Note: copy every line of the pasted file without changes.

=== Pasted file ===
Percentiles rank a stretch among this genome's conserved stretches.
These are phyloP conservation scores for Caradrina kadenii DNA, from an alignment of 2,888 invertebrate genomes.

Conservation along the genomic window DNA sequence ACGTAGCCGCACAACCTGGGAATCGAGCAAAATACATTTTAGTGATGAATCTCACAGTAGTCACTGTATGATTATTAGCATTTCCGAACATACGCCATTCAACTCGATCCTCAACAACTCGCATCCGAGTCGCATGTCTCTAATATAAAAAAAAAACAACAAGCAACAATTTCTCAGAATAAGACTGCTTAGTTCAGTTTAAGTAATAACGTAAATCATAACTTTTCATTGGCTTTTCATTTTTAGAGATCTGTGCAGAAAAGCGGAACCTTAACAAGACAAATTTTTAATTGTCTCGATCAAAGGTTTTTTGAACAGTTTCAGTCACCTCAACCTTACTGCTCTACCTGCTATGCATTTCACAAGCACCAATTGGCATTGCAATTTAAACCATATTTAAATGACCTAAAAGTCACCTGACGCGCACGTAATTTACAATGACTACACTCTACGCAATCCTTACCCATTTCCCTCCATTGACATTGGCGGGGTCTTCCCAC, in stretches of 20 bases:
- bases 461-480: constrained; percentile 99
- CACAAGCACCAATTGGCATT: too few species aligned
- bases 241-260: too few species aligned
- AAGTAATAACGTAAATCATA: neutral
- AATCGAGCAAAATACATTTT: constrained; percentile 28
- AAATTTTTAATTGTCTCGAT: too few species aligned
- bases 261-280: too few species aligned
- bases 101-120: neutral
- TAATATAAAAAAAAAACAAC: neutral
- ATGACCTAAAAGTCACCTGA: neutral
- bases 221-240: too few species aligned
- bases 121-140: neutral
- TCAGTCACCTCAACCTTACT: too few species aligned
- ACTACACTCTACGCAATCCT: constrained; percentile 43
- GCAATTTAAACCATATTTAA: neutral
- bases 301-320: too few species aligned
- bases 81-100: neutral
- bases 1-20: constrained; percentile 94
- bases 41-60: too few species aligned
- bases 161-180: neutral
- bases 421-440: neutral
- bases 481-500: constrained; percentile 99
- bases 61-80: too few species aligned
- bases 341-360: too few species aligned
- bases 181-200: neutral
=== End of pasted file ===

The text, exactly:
Percentiles rank a stretch among this genome's conserved stretches.
These are phyloP conservation scores for Caradrina kadenii DNA, from an alignment of 2,888 invertebrate genomes.

Conservation along the genomic window DNA sequence ACGTAGCCGCACAACCTGGGAATCGAGCAAAATACATTTTAGTGATGAATCTCACAGTAGTCACTGTATGATTATTAGCATTTCCGAACATACGCCATTCAACTCGATCCTCAACAACTCGCATCCGAGTCGCATGTCTCTAATATAAAAAAAAAACAACAAGCAACAATTTCTCAGAATAAGACTGCTTAGTTCAGTTTAAGTAATAACGTAAATCATAACTTTTCATTGGCTTTTCATTTTTAGAGATCTGTGCAGAAAAGCGGAACCTTAACAAGACAAATTTTTAATTGTCTCGATCAAAGGTTTTTTGAACAGTTTCAGTCACCTCAACCTTACTGCTCTACCTGCTATGCATTTCACAAGCACCAATTGGCATTGCAATTTAAACCATATTTAAATGACCTAAAAGTCACCTGACGCGCACGTAATTTACAATGACTACACTCTACGCAATCCTTACCCATTTCCCTCCATTGACATTGGCGGGGTCTTCCCAC, in stretches of 20 bases:
- bases 461-480: constrained; percentile 99
- CACAAGCACCAATTGGCATT: too few species aligned
- bases 241-260: too few species aligned
- AAGTAATAACGTAAATCATA: neutral
- AATCGAGCAAAATACATTTT: constrained; percentile 28
- AAATTTTTAATTGTCTCGAT: too few species aligned
- bases 261-280: too few species aligned
- bases 101-120: neutral
- TAATATAAAAAAAAAACAAC: neutral
- ATGACCTAAAAGTCACCTGA: neutral
- bases 221-240: too few species aligned
- bases 121-140: neutral
- TCAGTCACCTCAACCTTACT: too few species aligned
- ACTACACTCTACGCAATCCT: constrained; percentile 43
- GCAATTTAAACCATATTTAA: neutral
- bases 301-320: too few species aligned
- bases 81-100: neutral
- bases 1-20: constrained; percentile 94
- bases 41-60: too few species aligned
- bases 161-180: neutral
- bases 421-440: neutral
- bases 481-500: constrained; percentile 99
- bases 61-80: too few species aligned
- bases 341-360: too few species aligned
- bases 181-200: neutral